I’ve always been curious about and a bit mystified by my friends’ relationships with their grandparents. My mum’s mother lived only a half-hour from us, but she was unwell for most of my life, and I remember her mostly as a rocking chair piled with knitted afghans. My father’s mother lived in Brazil, and would occasionally swoop through trailing jewelry and silk, and just as suddenly disappear in a cloud of perfume. My mum’s father died when I was very young, and my dad’s father was the silent, smoking type—I remember him whenever I get into a car redolent of thirty years’ worth of cigarettes. My only remaining grandparent is my dad’s ex-stepfather, whose Yugoslavian accent is so strong he calls me “Leeeenda, darlink!” which has occasioned roommates to tell me that I have a voicemail from Dracula.
I’ve sometimes wondered if my low level of contact with my grandparents meant I missed something in life. According to researchers at the University of Helsinki, that could be: having grandparents involved in a child’s upbringing can make kids better adjusted and better behaved. The study’s authors, Antti O. Tanskanen and Mirkka Danielsbacka, ground their findings in evolutionary theory, saying that in pre-modern societies, grandparents were key care providers. Grandparental involvement had two main results: “firstly, the investment in grandchildren may have increased their children’s fertility (increasing the number of grandchildren) and secondly grandparents’ investment may have increased grandchild survival (Euler, 2011).”
But this is only the case with maternal grandparents, their study suggests—paternal grandparents with equal involvement have no effect.
Tanskanen and Danielsbacka’s study consisted of a sample of 1488 students with an average age of about thirteen. (Technically, their study is just a new analysis of data previously drawn from these students, but let’s not split hairs.) These students first completed a questionnaire about their emotional and social well-being, agreeing or disagreeing with questions on four areas: emotional symptoms (e.g., “I worry a lot’’), conduct problems (e.g., “I get very angry and often lose my temper’’), hyperactivity (e.g., “I am restless’’), and peer problems (e.g., “I am usually on my own’’).
Then the students completed another questionnaire, this time about their relationship with their grandparents. This one had questions like: “How often do your grandparents look after you?”; “Do they get involved with things you like?”; “Do they come to school or other events that are important to you?” Students identified the gender and lineage (maternal or paternal) of the grandparents they were talking about, and answered a few other questions about their grandparents’ ages and marital statuses.
Tanskanen and Danielsbacka then examined the correlation between the lineage of the involved grandparent and the child’s well-being. They found that when one or both maternal grandparents were involved in a child’s life, the child’s behavioural and emotional problems were likely to be lower than average. When it was an equally involved set of paternal grandparents (or a single paternal grandparent), the involvement didn’t correlate with any diminishment of the child’s behavioural or emotional problems.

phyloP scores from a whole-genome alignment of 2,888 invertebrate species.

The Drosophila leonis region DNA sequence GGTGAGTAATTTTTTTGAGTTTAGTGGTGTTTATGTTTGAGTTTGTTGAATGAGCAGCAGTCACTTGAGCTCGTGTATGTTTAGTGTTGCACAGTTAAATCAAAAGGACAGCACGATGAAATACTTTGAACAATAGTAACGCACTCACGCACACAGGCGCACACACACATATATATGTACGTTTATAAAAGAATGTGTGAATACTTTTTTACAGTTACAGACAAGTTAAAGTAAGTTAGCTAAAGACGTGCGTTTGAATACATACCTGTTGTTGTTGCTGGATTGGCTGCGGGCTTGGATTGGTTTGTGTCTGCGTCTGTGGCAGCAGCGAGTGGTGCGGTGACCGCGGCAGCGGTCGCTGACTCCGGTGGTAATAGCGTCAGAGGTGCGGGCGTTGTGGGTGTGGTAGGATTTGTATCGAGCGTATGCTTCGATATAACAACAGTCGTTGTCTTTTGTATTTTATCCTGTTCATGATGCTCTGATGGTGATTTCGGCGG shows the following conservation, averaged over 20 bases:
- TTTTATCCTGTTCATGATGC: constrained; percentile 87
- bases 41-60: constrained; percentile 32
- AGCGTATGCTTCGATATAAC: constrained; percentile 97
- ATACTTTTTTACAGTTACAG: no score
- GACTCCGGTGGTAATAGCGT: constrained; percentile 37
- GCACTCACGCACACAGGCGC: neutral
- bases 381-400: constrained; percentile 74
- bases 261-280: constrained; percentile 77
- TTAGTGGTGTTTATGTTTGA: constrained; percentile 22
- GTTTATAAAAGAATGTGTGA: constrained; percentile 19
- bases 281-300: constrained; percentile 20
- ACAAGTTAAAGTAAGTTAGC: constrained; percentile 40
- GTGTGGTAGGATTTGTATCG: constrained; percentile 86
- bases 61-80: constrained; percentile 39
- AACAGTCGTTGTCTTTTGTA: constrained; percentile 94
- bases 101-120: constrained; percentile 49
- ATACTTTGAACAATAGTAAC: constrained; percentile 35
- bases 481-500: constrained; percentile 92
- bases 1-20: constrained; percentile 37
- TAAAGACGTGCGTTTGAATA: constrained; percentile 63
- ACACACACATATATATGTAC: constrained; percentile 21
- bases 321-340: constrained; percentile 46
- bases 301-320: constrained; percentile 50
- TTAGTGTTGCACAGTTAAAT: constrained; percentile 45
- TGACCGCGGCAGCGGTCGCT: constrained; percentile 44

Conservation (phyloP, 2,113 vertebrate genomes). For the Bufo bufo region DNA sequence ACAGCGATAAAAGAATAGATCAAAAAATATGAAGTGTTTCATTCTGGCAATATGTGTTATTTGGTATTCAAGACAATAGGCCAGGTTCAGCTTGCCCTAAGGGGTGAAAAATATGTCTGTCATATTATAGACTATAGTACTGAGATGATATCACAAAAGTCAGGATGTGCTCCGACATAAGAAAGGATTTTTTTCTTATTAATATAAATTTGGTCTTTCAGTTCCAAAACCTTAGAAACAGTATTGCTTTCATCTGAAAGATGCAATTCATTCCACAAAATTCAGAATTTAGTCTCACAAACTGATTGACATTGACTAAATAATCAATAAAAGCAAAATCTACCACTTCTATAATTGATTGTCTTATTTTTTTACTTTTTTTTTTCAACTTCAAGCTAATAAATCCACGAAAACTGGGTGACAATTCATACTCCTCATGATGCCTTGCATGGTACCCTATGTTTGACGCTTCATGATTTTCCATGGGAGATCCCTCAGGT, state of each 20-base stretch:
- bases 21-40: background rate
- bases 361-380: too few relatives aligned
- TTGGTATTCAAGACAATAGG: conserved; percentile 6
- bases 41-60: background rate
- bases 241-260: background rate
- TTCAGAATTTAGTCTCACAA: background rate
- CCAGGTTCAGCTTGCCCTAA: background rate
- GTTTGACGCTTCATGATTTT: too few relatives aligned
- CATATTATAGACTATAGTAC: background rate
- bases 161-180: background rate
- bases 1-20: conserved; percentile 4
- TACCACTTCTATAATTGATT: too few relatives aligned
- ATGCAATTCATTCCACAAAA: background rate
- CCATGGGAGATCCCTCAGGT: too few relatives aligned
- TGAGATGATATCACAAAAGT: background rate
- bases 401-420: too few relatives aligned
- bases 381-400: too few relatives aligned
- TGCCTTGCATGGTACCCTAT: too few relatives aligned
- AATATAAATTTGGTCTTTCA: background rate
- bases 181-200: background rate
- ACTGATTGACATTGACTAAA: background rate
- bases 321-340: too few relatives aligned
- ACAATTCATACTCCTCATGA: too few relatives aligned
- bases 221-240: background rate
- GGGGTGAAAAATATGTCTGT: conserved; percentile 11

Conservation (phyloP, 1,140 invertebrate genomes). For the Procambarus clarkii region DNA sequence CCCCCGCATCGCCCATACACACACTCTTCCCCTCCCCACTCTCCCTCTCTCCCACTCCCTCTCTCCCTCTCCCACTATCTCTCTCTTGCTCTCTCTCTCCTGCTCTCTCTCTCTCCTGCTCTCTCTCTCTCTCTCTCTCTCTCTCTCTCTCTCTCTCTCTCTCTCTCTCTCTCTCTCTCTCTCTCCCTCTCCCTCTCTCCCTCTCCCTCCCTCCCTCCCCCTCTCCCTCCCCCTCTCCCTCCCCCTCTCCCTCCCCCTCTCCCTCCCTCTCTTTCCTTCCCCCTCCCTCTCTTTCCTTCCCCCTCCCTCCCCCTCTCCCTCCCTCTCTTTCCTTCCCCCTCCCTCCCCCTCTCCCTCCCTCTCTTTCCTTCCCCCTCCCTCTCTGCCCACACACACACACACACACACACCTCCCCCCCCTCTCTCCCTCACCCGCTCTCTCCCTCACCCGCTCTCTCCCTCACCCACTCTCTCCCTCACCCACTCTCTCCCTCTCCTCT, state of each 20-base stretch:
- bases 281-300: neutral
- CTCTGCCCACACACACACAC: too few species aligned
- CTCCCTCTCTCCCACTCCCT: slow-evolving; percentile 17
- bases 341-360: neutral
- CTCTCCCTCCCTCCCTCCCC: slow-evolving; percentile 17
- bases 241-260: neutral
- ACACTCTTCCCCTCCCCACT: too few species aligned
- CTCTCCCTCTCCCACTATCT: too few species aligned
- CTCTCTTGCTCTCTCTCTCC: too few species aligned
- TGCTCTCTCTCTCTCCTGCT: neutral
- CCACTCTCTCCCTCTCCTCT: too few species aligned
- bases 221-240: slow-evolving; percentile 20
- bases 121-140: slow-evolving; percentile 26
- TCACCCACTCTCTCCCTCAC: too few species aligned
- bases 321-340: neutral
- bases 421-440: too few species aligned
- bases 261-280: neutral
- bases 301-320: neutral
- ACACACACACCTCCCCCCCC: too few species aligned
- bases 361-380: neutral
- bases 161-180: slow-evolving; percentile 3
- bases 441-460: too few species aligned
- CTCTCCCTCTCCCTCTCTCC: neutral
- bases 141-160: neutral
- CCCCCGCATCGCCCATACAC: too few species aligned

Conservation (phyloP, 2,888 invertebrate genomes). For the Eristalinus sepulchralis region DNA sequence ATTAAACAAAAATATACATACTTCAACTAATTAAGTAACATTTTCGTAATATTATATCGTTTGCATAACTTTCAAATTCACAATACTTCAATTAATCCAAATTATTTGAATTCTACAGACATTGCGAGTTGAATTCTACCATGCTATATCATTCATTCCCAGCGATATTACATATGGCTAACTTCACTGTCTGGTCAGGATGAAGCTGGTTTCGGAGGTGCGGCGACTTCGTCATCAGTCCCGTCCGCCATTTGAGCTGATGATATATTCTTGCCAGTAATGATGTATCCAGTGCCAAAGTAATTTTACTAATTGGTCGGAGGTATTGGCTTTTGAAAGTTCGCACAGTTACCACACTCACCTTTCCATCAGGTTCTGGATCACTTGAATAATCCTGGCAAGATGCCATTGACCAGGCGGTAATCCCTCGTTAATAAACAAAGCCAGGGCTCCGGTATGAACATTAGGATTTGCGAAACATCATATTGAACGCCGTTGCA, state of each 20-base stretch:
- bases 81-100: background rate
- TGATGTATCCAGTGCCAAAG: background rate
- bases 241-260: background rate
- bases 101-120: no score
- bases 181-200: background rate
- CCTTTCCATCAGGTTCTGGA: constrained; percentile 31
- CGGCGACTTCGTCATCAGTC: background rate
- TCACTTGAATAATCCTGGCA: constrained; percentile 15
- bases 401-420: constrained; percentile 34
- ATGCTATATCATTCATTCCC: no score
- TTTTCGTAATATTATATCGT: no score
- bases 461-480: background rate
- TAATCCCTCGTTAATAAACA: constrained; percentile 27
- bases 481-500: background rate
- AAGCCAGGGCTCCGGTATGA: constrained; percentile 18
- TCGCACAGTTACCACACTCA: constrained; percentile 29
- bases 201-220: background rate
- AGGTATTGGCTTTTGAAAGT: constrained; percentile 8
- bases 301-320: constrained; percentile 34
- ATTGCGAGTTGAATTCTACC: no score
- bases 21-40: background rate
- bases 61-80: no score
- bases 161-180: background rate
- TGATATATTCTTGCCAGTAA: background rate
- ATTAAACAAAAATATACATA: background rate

The researchers explain why this is consonant with contemporary theories of human evolution. “Difference between maternal and paternal grandparents has been explained with different reproductive interests: a daughter is not replaceable but a daughter-in-law is.” (Harsh words, kind of. I don’t have in-laws, and I’m not sure I want any if this is what’ll be going through their reptilian brains.) “It is in the paternal grandparents’ fitness interests to exploit the fertility of the daughter-in-law. By contrast, it is in the maternal grandparents’ interests to increase their daughters’ well-being for example by lengthening the birth intervals which can increase the survival probability of her already born children. Thus, maternal grandparents and matrilinear kin in general are expected to increase child survival more than paternal grandparents and patrilineal kin (Euler, 2011; Mace & Sear, 2005).”
Tanskanen and Danielsbacka also offer what, they note, is a controversial idea being currently bruited about in evolutionary theory circles: that women’s long post-menopausal lifespan (in most animals, reproductive and other systems decline around the same time) may have come about so that they would be available to care for grandchildren.
I have to say, I found these results extremely surprising (unlike the researchers, who had predicted them from the outset). And now I feel sort of bad for paternal grandparents—even when you go to the trouble of going to your son’s kids’ soccer games and knitting them booties and taking them swimming and so on, as far as a positive effect on the kids goes you could have been sitting on your front porch drinking bourbon the whole time? That seems like a rip-off. But my maternal grandparents will be glad to know (in whatever austere Dutch Calvinist heaven they’re in) that their influence might have made me a better person.